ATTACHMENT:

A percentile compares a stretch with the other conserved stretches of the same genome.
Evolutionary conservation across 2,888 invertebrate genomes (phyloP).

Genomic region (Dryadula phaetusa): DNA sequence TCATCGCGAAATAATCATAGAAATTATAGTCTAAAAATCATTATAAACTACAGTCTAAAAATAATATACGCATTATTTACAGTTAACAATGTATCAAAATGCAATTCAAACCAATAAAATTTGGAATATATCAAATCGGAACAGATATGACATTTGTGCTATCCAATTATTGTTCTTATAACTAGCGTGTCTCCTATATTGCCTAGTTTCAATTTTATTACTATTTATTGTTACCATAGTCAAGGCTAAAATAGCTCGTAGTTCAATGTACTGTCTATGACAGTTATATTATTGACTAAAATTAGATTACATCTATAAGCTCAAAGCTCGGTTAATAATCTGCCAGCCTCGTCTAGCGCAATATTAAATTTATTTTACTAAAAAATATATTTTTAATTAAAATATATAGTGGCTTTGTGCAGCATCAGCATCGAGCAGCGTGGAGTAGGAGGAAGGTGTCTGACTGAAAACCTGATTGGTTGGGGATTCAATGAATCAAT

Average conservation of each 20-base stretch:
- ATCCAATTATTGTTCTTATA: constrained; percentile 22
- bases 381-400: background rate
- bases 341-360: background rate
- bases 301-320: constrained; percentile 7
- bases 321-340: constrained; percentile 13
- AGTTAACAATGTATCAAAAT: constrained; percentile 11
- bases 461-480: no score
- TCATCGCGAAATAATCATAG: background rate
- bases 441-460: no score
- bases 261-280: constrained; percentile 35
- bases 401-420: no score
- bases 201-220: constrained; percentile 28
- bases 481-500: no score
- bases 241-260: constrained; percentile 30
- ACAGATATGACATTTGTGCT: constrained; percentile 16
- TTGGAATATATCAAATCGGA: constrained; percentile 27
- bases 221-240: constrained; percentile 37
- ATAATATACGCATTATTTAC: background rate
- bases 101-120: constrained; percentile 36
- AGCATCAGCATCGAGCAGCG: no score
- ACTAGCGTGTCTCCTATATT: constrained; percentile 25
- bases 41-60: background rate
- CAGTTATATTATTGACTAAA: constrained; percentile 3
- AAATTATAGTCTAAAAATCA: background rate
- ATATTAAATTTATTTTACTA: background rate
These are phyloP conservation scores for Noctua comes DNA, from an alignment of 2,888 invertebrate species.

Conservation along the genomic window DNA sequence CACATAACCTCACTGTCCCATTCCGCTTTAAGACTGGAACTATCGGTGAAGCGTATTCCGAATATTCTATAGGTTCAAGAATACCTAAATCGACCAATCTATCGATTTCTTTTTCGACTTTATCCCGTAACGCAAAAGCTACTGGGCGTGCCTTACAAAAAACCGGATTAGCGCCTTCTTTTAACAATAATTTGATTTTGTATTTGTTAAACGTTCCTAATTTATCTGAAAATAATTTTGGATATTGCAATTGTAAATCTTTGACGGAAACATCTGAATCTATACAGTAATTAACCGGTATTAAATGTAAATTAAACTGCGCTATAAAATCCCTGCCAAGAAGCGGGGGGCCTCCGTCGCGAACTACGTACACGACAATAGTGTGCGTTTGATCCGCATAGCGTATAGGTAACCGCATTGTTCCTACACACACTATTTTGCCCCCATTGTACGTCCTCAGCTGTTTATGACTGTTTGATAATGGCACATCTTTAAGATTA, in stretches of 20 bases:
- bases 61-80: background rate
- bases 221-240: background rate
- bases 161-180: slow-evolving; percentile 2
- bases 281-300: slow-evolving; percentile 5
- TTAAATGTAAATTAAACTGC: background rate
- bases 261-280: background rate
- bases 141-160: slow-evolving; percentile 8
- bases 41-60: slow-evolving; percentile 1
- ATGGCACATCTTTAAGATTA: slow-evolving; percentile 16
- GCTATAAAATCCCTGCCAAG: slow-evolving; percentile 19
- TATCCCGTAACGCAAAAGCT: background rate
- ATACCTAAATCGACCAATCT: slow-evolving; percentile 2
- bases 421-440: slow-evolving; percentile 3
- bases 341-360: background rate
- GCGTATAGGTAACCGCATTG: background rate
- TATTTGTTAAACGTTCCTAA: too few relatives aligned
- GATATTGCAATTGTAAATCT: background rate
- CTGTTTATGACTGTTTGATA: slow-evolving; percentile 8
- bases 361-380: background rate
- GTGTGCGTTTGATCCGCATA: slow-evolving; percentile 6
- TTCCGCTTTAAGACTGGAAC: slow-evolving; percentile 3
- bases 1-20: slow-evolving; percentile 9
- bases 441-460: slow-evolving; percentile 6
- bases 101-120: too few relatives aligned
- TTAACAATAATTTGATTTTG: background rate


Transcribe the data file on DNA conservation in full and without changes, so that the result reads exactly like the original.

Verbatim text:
A percentile compares a stretch with the other conserved stretches of the same genome.
Evolutionary conservation across 2,888 invertebrate genomes (phyloP).

Genomic region (Dryadula phaetusa): DNA sequence TCATCGCGAAATAATCATAGAAATTATAGTCTAAAAATCATTATAAACTACAGTCTAAAAATAATATACGCATTATTTACAGTTAACAATGTATCAAAATGCAATTCAAACCAATAAAATTTGGAATATATCAAATCGGAACAGATATGACATTTGTGCTATCCAATTATTGTTCTTATAACTAGCGTGTCTCCTATATTGCCTAGTTTCAATTTTATTACTATTTATTGTTACCATAGTCAAGGCTAAAATAGCTCGTAGTTCAATGTACTGTCTATGACAGTTATATTATTGACTAAAATTAGATTACATCTATAAGCTCAAAGCTCGGTTAATAATCTGCCAGCCTCGTCTAGCGCAATATTAAATTTATTTTACTAAAAAATATATTTTTAATTAAAATATATAGTGGCTTTGTGCAGCATCAGCATCGAGCAGCGTGGAGTAGGAGGAAGGTGTCTGACTGAAAACCTGATTGGTTGGGGATTCAATGAATCAAT

Average conservation of each 20-base stretch:
- ATCCAATTATTGTTCTTATA: constrained; percentile 22
- bases 381-400: background rate
- bases 341-360: background rate
- bases 301-320: constrained; percentile 7
- bases 321-340: constrained; percentile 13
- AGTTAACAATGTATCAAAAT: constrained; percentile 11
- bases 461-480: no score
- TCATCGCGAAATAATCATAG: background rate
- bases 441-460: no score
- bases 261-280: constrained; percentile 35
- bases 401-420: no score
- bases 201-220: constrained; percentile 28
- bases 481-500: no score
- bases 241-260: constrained; percentile 30
- ACAGATATGACATTTGTGCT: constrained; percentile 16
- TTGGAATATATCAAATCGGA: constrained; percentile 27
- bases 221-240: constrained; percentile 37
- ATAATATACGCATTATTTAC: background rate
- bases 101-120: constrained; percentile 36
- AGCATCAGCATCGAGCAGCG: no score
- ACTAGCGTGTCTCCTATATT: constrained; percentile 25
- bases 41-60: background rate
- CAGTTATATTATTGACTAAA: constrained; percentile 3
- AAATTATAGTCTAAAAATCA: background rate
- ATATTAAATTTATTTTACTA: background rate
These are phyloP conservation scores for Noctua comes DNA, from an alignment of 2,888 invertebrate species.

Conservation along the genomic window DNA sequence CACATAACCTCACTGTCCCATTCCGCTTTAAGACTGGAACTATCGGTGAAGCGTATTCCGAATATTCTATAGGTTCAAGAATACCTAAATCGACCAATCTATCGATTTCTTTTTCGACTTTATCCCGTAACGCAAAAGCTACTGGGCGTGCCTTACAAAAAACCGGATTAGCGCCTTCTTTTAACAATAATTTGATTTTGTATTTGTTAAACGTTCCTAATTTATCTGAAAATAATTTTGGATATTGCAATTGTAAATCTTTGACGGAAACATCTGAATCTATACAGTAATTAACCGGTATTAAATGTAAATTAAACTGCGCTATAAAATCCCTGCCAAGAAGCGGGGGGCCTCCGTCGCGAACTACGTACACGACAATAGTGTGCGTTTGATCCGCATAGCGTATAGGTAACCGCATTGTTCCTACACACACTATTTTGCCCCCATTGTACGTCCTCAGCTGTTTATGACTGTTTGATAATGGCACATCTTTAAGATTA, in stretches of 20 bases:
- bases 61-80: background rate
- bases 221-240: background rate
- bases 161-180: slow-evolving; percentile 2
- bases 281-300: slow-evolving; percentile 5
- TTAAATGTAAATTAAACTGC: background rate
- bases 261-280: background rate
- bases 141-160: slow-evolving; percentile 8
- bases 41-60: slow-evolving; percentile 1
- ATGGCACATCTTTAAGATTA: slow-evolving; percentile 16
- GCTATAAAATCCCTGCCAAG: slow-evolving; percentile 19
- TATCCCGTAACGCAAAAGCT: background rate
- ATACCTAAATCGACCAATCT: slow-evolving; percentile 2
- bases 421-440: slow-evolving; percentile 3
- bases 341-360: background rate
- GCGTATAGGTAACCGCATTG: background rate
- TATTTGTTAAACGTTCCTAA: too few relatives aligned
- GATATTGCAATTGTAAATCT: background rate
- CTGTTTATGACTGTTTGATA: slow-evolving; percentile 8
- bases 361-380: background rate
- GTGTGCGTTTGATCCGCATA: slow-evolving; percentile 6
- TTCCGCTTTAAGACTGGAAC: slow-evolving; percentile 3
- bases 1-20: slow-evolving; percentile 9
- bases 441-460: slow-evolving; percentile 6
- bases 101-120: too few relatives aligned
- TTAACAATAATTTGATTTTG: background rate